If you’re having trouble summoning your empathy, bear in mind that there are many good reasons a student could fall off pace this year. For instance, Ned Johnson, a professional tutor and co-author of the book “The Self-Driven Child,” noted that most teens have very little experience managing email, which is now a main source of information for those in remote or hybrid arrangements. “We know how overwhelmed we as adults are by email. Imagine not being comfortable with it, and then suddenly getting everything — from Zoom links to assignments — that way.”

Some students learning remotely may also have unreliable broadband service; others may miss key information because their attention is split between the teacher on the screen and distractions at home.

“Many adults are having the exact same issues,” said Ellen Braaten, a psychologist and the executive director of the Learning and Emotional Assessment Program at Massachusetts General Hospital. “They are really productive when they can physically be at work, but may find themselves less attentive in the unstructured environment of working from home.”

Even teens who are attending school in person and using familiar systems for tracking assignments may be having a hard time managing their work now. The mental skills that help us stay organized — commonly called executive functioning — are being undermined by psychological stress, which is unusually high among today’s teens.

Work together to diagnose the problem

Finding out that your child is in academic trouble can tempt you to jump to solutions. It’s best, however, to properly diagnose the problem before trying to address it. Liz Katz, assistant head for school partnership at One Schoolhouse, an online supplemental school, suggested looking into the reasons students fall behind at school. Some don’t know what they’re supposed to be doing, others know and aren’t doing it, and still others “are doing their best and just can’t meet expectations.”

As you talk with a teenager about where things have gone off the rails, be kind, curious and collaborative. “This isn’t about you being in trouble or getting off the hook,” you might say. “It’s simply about figuring out what’s going wrong so we can solve the right problem.”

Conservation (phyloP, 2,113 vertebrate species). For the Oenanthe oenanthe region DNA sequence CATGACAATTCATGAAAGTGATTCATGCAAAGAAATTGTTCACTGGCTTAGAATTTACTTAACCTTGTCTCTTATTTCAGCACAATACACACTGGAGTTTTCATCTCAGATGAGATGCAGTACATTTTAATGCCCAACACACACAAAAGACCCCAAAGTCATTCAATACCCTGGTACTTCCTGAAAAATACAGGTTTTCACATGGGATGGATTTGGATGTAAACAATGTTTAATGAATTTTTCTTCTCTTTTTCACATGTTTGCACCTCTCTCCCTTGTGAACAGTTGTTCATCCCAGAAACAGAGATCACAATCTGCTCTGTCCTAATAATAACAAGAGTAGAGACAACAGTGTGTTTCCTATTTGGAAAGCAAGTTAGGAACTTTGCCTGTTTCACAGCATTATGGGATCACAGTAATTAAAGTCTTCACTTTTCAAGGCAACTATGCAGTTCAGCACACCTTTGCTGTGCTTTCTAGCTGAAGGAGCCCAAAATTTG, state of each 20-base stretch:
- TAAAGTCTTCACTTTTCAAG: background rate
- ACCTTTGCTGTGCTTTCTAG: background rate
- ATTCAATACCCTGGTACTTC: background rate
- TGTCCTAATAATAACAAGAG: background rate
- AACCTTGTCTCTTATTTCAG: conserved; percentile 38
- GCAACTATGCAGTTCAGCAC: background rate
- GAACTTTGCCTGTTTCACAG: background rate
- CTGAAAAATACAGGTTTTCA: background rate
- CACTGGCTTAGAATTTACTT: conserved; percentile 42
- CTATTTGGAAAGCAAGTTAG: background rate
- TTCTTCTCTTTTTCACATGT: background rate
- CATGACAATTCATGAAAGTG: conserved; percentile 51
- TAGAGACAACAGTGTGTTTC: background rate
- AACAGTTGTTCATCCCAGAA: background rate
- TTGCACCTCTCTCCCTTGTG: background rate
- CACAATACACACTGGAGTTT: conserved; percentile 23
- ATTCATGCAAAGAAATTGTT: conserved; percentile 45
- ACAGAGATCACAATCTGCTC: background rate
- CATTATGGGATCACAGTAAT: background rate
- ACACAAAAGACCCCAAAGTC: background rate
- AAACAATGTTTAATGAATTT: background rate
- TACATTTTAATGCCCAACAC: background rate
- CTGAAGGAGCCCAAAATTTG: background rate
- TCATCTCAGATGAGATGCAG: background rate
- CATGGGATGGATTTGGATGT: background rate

Students who are struggling to keep track of what’s expected of them may need to reach out to their teachers, either for clarification about specific assignments or for general guidance on where and when they should be looking for information about homework. As a parent or caregiver, you can coach them on how to approach their instructors. Start by pointing out that teachers are almost always eager to lend support to students who seek it. You can also offer to give feedback on a draft email to an instructor explaining where the student got lost and what they have already tried.

“For many students, the ability to ask for help is not fully formed,” said Ms. Katz, “or it can feel like an admission that they’ve done something wrong. Normalizing and praising self-advocacy is so important.”

For students who know what they’re supposed to do but aren’t doing it, other approaches make sense. They may be having a hard time sustaining motivation and need support on that front, or they may be swamped with commitments, such as caring for younger siblings, that make it impossible to complete their schoolwork. Here, parents and students will want to work together to make a realistic plan for addressing the biggest priorities in light of these circumstances. This might mean coming to an agreement about where the teen’s energies should be directed or exploring what additional support might be put in place.